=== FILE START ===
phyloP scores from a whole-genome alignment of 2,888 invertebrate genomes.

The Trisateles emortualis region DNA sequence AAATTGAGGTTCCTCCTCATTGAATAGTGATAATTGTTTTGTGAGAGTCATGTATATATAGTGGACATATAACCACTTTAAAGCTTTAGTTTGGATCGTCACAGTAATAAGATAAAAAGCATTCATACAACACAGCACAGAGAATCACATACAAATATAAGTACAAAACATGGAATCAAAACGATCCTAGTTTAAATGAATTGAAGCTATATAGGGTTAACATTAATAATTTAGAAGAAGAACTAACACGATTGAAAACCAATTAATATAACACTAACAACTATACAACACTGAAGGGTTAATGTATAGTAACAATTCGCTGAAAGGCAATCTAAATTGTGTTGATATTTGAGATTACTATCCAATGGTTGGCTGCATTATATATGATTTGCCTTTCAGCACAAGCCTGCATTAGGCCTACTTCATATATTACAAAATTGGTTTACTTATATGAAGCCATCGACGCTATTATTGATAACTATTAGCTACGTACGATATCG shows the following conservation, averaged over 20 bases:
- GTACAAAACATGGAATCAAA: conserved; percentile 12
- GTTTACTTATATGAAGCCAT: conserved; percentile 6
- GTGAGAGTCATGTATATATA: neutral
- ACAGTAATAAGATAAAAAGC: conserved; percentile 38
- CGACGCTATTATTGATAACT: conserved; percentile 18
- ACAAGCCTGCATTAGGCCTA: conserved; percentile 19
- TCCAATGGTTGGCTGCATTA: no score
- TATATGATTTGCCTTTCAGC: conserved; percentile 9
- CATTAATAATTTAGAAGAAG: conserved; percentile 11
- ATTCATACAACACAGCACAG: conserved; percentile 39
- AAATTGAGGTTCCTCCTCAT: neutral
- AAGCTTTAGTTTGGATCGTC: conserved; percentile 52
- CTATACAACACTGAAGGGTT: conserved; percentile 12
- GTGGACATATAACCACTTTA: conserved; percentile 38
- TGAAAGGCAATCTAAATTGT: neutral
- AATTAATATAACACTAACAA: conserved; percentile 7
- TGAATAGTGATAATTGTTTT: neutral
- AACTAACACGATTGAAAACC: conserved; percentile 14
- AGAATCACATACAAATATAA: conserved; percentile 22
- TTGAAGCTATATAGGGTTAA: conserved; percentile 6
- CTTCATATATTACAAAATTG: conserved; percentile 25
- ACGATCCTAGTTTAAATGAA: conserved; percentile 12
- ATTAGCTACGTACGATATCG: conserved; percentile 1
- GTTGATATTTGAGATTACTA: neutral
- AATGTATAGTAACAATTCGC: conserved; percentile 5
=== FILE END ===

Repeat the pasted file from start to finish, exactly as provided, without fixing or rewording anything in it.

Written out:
phyloP scores from a whole-genome alignment of 2,888 invertebrate genomes.

The Trisateles emortualis region DNA sequence AAATTGAGGTTCCTCCTCATTGAATAGTGATAATTGTTTTGTGAGAGTCATGTATATATAGTGGACATATAACCACTTTAAAGCTTTAGTTTGGATCGTCACAGTAATAAGATAAAAAGCATTCATACAACACAGCACAGAGAATCACATACAAATATAAGTACAAAACATGGAATCAAAACGATCCTAGTTTAAATGAATTGAAGCTATATAGGGTTAACATTAATAATTTAGAAGAAGAACTAACACGATTGAAAACCAATTAATATAACACTAACAACTATACAACACTGAAGGGTTAATGTATAGTAACAATTCGCTGAAAGGCAATCTAAATTGTGTTGATATTTGAGATTACTATCCAATGGTTGGCTGCATTATATATGATTTGCCTTTCAGCACAAGCCTGCATTAGGCCTACTTCATATATTACAAAATTGGTTTACTTATATGAAGCCATCGACGCTATTATTGATAACTATTAGCTACGTACGATATCG shows the following conservation, averaged over 20 bases:
- GTACAAAACATGGAATCAAA: conserved; percentile 12
- GTTTACTTATATGAAGCCAT: conserved; percentile 6
- GTGAGAGTCATGTATATATA: neutral
- ACAGTAATAAGATAAAAAGC: conserved; percentile 38
- CGACGCTATTATTGATAACT: conserved; percentile 18
- ACAAGCCTGCATTAGGCCTA: conserved; percentile 19
- TCCAATGGTTGGCTGCATTA: no score
- TATATGATTTGCCTTTCAGC: conserved; percentile 9
- CATTAATAATTTAGAAGAAG: conserved; percentile 11
- ATTCATACAACACAGCACAG: conserved; percentile 39
- AAATTGAGGTTCCTCCTCAT: neutral
- AAGCTTTAGTTTGGATCGTC: conserved; percentile 52
- CTATACAACACTGAAGGGTT: conserved; percentile 12
- GTGGACATATAACCACTTTA: conserved; percentile 38
- TGAAAGGCAATCTAAATTGT: neutral
- AATTAATATAACACTAACAA: conserved; percentile 7
- TGAATAGTGATAATTGTTTT: neutral
- AACTAACACGATTGAAAACC: conserved; percentile 14
- AGAATCACATACAAATATAA: conserved; percentile 22
- TTGAAGCTATATAGGGTTAA: conserved; percentile 6
- CTTCATATATTACAAAATTG: conserved; percentile 25
- ACGATCCTAGTTTAAATGAA: conserved; percentile 12
- ATTAGCTACGTACGATATCG: conserved; percentile 1
- GTTGATATTTGAGATTACTA: neutral
- AATGTATAGTAACAATTCGC: conserved; percentile 5